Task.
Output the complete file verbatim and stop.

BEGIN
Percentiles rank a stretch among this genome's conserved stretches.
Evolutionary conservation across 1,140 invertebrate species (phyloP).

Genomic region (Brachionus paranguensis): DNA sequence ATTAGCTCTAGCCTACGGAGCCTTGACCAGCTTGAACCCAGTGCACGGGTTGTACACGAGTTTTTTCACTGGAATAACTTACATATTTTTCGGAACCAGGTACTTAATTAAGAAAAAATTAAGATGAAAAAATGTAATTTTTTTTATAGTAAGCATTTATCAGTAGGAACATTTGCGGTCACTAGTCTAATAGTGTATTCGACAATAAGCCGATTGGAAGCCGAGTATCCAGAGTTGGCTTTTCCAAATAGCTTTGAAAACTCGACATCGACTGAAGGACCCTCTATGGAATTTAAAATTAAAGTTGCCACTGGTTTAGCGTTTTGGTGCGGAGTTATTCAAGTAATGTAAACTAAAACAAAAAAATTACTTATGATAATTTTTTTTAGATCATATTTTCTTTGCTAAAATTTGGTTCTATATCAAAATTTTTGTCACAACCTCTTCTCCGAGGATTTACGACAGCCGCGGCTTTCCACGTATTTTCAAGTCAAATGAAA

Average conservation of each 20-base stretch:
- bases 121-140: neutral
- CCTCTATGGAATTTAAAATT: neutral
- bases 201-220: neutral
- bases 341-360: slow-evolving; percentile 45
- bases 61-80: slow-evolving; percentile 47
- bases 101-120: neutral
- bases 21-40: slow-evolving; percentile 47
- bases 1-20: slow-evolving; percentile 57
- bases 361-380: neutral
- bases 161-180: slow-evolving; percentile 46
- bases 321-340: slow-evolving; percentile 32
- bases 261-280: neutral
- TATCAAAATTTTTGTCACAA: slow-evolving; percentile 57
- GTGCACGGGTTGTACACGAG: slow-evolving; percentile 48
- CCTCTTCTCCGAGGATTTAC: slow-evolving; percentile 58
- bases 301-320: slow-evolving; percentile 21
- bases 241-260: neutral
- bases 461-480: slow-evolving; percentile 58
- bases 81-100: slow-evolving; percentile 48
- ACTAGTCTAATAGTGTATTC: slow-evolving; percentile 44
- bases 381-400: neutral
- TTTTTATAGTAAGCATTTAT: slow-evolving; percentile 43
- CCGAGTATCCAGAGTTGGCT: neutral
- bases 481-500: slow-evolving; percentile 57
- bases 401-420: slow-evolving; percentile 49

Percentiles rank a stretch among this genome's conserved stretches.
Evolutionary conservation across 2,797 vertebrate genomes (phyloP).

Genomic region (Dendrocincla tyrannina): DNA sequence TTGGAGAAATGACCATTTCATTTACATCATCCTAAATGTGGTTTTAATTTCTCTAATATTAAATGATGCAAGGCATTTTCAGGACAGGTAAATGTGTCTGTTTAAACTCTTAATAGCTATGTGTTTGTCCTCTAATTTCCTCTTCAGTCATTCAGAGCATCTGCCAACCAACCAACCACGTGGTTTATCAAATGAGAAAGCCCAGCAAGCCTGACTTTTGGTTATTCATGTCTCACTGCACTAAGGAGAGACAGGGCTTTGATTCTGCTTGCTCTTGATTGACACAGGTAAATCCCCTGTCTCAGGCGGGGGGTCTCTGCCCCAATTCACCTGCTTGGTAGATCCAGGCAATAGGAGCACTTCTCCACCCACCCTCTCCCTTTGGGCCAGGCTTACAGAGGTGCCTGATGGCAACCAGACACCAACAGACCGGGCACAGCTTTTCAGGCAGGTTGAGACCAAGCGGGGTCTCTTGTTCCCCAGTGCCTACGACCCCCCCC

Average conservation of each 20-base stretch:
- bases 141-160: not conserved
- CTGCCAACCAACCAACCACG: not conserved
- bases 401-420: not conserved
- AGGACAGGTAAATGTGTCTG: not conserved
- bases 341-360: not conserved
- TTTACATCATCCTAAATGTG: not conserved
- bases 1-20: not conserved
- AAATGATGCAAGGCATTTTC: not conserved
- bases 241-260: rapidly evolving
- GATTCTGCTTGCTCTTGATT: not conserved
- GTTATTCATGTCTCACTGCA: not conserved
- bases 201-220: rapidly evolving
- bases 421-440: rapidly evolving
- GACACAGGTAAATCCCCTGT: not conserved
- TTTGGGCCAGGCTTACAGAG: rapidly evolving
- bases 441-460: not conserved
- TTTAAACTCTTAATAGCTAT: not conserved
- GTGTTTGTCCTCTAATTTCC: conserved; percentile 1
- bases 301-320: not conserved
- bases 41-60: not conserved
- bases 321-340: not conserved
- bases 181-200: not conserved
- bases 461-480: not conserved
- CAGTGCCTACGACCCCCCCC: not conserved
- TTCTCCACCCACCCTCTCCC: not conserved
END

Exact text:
Percentiles rank a stretch among this genome's conserved stretches.
Evolutionary conservation across 1,140 invertebrate species (phyloP).

Genomic region (Brachionus paranguensis): DNA sequence ATTAGCTCTAGCCTACGGAGCCTTGACCAGCTTGAACCCAGTGCACGGGTTGTACACGAGTTTTTTCACTGGAATAACTTACATATTTTTCGGAACCAGGTACTTAATTAAGAAAAAATTAAGATGAAAAAATGTAATTTTTTTTATAGTAAGCATTTATCAGTAGGAACATTTGCGGTCACTAGTCTAATAGTGTATTCGACAATAAGCCGATTGGAAGCCGAGTATCCAGAGTTGGCTTTTCCAAATAGCTTTGAAAACTCGACATCGACTGAAGGACCCTCTATGGAATTTAAAATTAAAGTTGCCACTGGTTTAGCGTTTTGGTGCGGAGTTATTCAAGTAATGTAAACTAAAACAAAAAAATTACTTATGATAATTTTTTTTAGATCATATTTTCTTTGCTAAAATTTGGTTCTATATCAAAATTTTTGTCACAACCTCTTCTCCGAGGATTTACGACAGCCGCGGCTTTCCACGTATTTTCAAGTCAAATGAAA

Average conservation of each 20-base stretch:
- bases 121-140: neutral
- CCTCTATGGAATTTAAAATT: neutral
- bases 201-220: neutral
- bases 341-360: slow-evolving; percentile 45
- bases 61-80: slow-evolving; percentile 47
- bases 101-120: neutral
- bases 21-40: slow-evolving; percentile 47
- bases 1-20: slow-evolving; percentile 57
- bases 361-380: neutral
- bases 161-180: slow-evolving; percentile 46
- bases 321-340: slow-evolving; percentile 32
- bases 261-280: neutral
- TATCAAAATTTTTGTCACAA: slow-evolving; percentile 57
- GTGCACGGGTTGTACACGAG: slow-evolving; percentile 48
- CCTCTTCTCCGAGGATTTAC: slow-evolving; percentile 58
- bases 301-320: slow-evolving; percentile 21
- bases 241-260: neutral
- bases 461-480: slow-evolving; percentile 58
- bases 81-100: slow-evolving; percentile 48
- ACTAGTCTAATAGTGTATTC: slow-evolving; percentile 44
- bases 381-400: neutral
- TTTTTATAGTAAGCATTTAT: slow-evolving; percentile 43
- CCGAGTATCCAGAGTTGGCT: neutral
- bases 481-500: slow-evolving; percentile 57
- bases 401-420: slow-evolving; percentile 49

Percentiles rank a stretch among this genome's conserved stretches.
Evolutionary conservation across 2,797 vertebrate genomes (phyloP).

Genomic region (Dendrocincla tyrannina): DNA sequence TTGGAGAAATGACCATTTCATTTACATCATCCTAAATGTGGTTTTAATTTCTCTAATATTAAATGATGCAAGGCATTTTCAGGACAGGTAAATGTGTCTGTTTAAACTCTTAATAGCTATGTGTTTGTCCTCTAATTTCCTCTTCAGTCATTCAGAGCATCTGCCAACCAACCAACCACGTGGTTTATCAAATGAGAAAGCCCAGCAAGCCTGACTTTTGGTTATTCATGTCTCACTGCACTAAGGAGAGACAGGGCTTTGATTCTGCTTGCTCTTGATTGACACAGGTAAATCCCCTGTCTCAGGCGGGGGGTCTCTGCCCCAATTCACCTGCTTGGTAGATCCAGGCAATAGGAGCACTTCTCCACCCACCCTCTCCCTTTGGGCCAGGCTTACAGAGGTGCCTGATGGCAACCAGACACCAACAGACCGGGCACAGCTTTTCAGGCAGGTTGAGACCAAGCGGGGTCTCTTGTTCCCCAGTGCCTACGACCCCCCCC

Average conservation of each 20-base stretch:
- bases 141-160: not conserved
- CTGCCAACCAACCAACCACG: not conserved
- bases 401-420: not conserved
- AGGACAGGTAAATGTGTCTG: not conserved
- bases 341-360: not conserved
- TTTACATCATCCTAAATGTG: not conserved
- bases 1-20: not conserved
- AAATGATGCAAGGCATTTTC: not conserved
- bases 241-260: rapidly evolving
- GATTCTGCTTGCTCTTGATT: not conserved
- GTTATTCATGTCTCACTGCA: not conserved
- bases 201-220: rapidly evolving
- bases 421-440: rapidly evolving
- GACACAGGTAAATCCCCTGT: not conserved
- TTTGGGCCAGGCTTACAGAG: rapidly evolving
- bases 441-460: not conserved
- TTTAAACTCTTAATAGCTAT: not conserved
- GTGTTTGTCCTCTAATTTCC: conserved; percentile 1
- bases 301-320: not conserved
- bases 41-60: not conserved
- bases 321-340: not conserved
- bases 181-200: not conserved
- bases 461-480: not conserved
- CAGTGCCTACGACCCCCCCC: not conserved
- TTCTCCACCCACCCTCTCCC: not conserved